I’ll be watching for signs that Zorn has answers to the answers that other teams have come up with for his offense.

I’ll be watching for signs that defensive coordinator Greg Blache can squeeze blood from a stone and get a hit on the opposing quarterback once in a while.

And, agonizingly, I’ll be watching the Redskins linemen, on both sides of the ball, continue to get pushed around against the NFL’s big boys.

That last part, in my view, is easily the Redskins biggest problem going forward.

If the quarterback were to somehow explode and start lighting it up, the offensive line could still get the job done this year, and at least make the transition to next a far less pressing concern. But as of right now, with zero credible downfield passing threat, they cannot consistently move 7- and 8-man fronts off the ball in the run game, nor keep teams fielding NFL-caliber pass rushers off their quarterback.

Defensively, things are even less comfortable. This Redskins team simply cannot generate consistent pressure on the quarterback. They can’t do it with the down linemen alone, and they can’t seem to do it with scheme either, as game after game we watch Blache send the house on key downs, only to see every rusher stick to a blocker, and the QB find time and a clear lane to throw to an uncovered receiver.

That is what has me most concerned long-term. I’m convinced we’ll get adequate QB play in the next year or two. Campbell, Brennan or someone not even on the radar today will solidify that position; at least enough to make the offense competitive. Functional West Coast quarterbacks are out there, and if a team is solid at the line of scrimmage, you can win with one. See Tampa Bay, 2008.

But the lines are another matter. For so many years I’ve lost count, fans and media have questioned the Redskins philosophy of focusing on skill position players in the draft and free agency, relegating the line of scrimmage to later-round picks and free agent fill-ins.

Personally, I’d like to see them devote all of their early-round 2009 and 2010 draft picks, and any priority free agent targets, to assembling a class of athletic, relentless, slightly sociopathic (between the lines anyway) big men. The kind teams like the Giants, Cowboys, Steelers and Ravens have and will throw at the Redskins, making their lines look old, slow and overmatched by comparison.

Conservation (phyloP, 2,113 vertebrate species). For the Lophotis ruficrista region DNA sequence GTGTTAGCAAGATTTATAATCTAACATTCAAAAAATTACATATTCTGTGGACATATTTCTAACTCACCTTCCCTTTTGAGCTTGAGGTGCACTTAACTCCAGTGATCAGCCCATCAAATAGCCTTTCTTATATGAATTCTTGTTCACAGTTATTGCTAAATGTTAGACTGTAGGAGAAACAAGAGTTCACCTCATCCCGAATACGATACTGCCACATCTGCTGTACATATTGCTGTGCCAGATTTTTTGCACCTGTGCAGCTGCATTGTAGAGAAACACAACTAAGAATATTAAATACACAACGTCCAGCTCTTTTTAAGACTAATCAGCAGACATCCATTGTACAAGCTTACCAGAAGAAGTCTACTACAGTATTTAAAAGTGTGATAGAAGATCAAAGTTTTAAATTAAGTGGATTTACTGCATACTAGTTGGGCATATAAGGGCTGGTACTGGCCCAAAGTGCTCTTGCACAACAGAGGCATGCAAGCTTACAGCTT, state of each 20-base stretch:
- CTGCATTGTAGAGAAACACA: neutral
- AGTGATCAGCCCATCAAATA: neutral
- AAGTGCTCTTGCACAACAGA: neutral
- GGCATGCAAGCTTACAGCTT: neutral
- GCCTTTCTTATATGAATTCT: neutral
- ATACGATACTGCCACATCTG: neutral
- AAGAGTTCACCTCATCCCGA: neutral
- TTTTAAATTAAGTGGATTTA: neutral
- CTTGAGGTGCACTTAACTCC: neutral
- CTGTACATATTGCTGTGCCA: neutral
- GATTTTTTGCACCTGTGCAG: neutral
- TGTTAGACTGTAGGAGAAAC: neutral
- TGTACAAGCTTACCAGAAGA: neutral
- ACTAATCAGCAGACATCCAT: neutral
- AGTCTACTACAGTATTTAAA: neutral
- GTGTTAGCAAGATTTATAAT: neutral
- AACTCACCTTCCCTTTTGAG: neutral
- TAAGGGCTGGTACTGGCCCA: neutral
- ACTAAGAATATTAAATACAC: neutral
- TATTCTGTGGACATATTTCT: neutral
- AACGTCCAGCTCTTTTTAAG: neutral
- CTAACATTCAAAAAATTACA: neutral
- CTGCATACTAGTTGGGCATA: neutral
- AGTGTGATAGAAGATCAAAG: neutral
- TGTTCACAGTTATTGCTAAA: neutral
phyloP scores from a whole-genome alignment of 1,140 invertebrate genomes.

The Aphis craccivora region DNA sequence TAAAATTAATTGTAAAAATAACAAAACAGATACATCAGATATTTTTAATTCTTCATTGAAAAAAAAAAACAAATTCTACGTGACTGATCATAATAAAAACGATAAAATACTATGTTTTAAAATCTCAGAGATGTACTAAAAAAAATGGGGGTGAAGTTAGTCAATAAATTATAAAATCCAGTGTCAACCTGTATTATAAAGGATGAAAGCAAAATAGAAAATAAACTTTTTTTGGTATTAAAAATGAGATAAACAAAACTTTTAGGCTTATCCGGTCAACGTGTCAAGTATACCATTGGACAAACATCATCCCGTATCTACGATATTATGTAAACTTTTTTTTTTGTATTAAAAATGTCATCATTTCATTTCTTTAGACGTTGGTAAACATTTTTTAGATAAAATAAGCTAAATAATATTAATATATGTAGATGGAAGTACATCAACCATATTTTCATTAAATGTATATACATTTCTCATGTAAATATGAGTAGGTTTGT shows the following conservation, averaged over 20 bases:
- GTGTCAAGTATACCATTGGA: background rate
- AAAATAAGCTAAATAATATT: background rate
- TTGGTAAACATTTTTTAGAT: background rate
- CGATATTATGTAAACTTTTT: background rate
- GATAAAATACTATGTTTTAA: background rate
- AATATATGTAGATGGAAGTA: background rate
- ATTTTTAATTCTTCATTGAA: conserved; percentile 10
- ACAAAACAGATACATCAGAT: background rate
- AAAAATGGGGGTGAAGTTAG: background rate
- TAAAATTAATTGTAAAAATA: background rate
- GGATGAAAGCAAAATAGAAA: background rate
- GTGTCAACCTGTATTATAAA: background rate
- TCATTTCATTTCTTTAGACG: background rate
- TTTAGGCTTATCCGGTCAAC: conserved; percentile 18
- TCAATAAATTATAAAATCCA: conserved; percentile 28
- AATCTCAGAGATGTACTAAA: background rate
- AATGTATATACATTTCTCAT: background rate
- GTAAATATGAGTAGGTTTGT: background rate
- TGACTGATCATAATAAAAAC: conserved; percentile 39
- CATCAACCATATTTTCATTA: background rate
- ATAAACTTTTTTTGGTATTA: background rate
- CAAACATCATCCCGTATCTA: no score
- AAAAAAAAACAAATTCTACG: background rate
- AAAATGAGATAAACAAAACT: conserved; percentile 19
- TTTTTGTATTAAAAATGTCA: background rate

I just don’t have a lot of confidence that's going to happen. I don’t recall if he has actually come out and said or just intimated it, but my clear sense is that personnel honcho Vinny Cerrato’s philosophy is that big men are easier to pick up in the later rounds and secondary free agent market than great skill players.

For the record … Vinny Cerrato is an NFL personnel man. I am guy who writes about NFL personnel men from the comfort of a desk chair. I understand I’m not “qualified” to pass judgment on Cerrato.

But I have eyes ... and what I see a team with a nice complement of skill players. A team that can generally beat bad and average teams. But a team that gets physically overwhelmed at the line of scrimmage against the NFL’s best.

A precious few teams reach that level by having great quarterbacks who elevate everyone around them, masking other deficiencies. Other teams, those not fortunate enough to land The Man, follow the old standard philosophy that football, even in this highlight-driven age, is still a fundamental game won and lost in the trenches.

Own the line of scrimmage, you win. Get pushed around, you lose.

Unless the Redskins develop or find The Man behind center, my strong sense is that they have hit a plateau. They’re pretty good—and they’re going to get better as they learn Zorn’s passing game. But they’re not going to be great. Not without a serious infusion of youth, size, hunger and power in the trenches.

Watch closely Sunday night. The story of the game—and ultimately, I suspect, the season—won’t be told by guys wearing numbers in the teens, 20’s and 80’s. As it almost always is when December rolls around and the league gets nasty, in a game not involving one of the small handful of superstar quarterbacks, it will be decided by guys wearing numbers in the 60’s, 70’s and 90’s.

I’d like to think Messrs. Cerrato and Dan Snyder will be watching as well ... though as the years go by, I’m less and less hopeful of that. If I was a pessimist, I’d probably suggest that means I will writing this same column again at this time next year.

Fortunately, I’m an optimist, so I’ll leave you with this:

Scenario 1. Jason Campbell, Colt Brennan or someone not on the radar today will walk onto the field one of these days, clad in burgundy and gold, become an elite quarterback, and remove any doubt still lingering out there about exactly what that means in today’s NFL.

Scenario 2. Between now and next September, there will be at least a half-dozen new large, powerful and borderline crazy young behemoths in burgundy and gold putting their hands in the dirt looking to kick someone’s ass.

Scenario 3. Both of the above will happen, and you and I will spend the next ten years being completely insufferable to fans of merely mortal teams.

Hail.


***

Addendum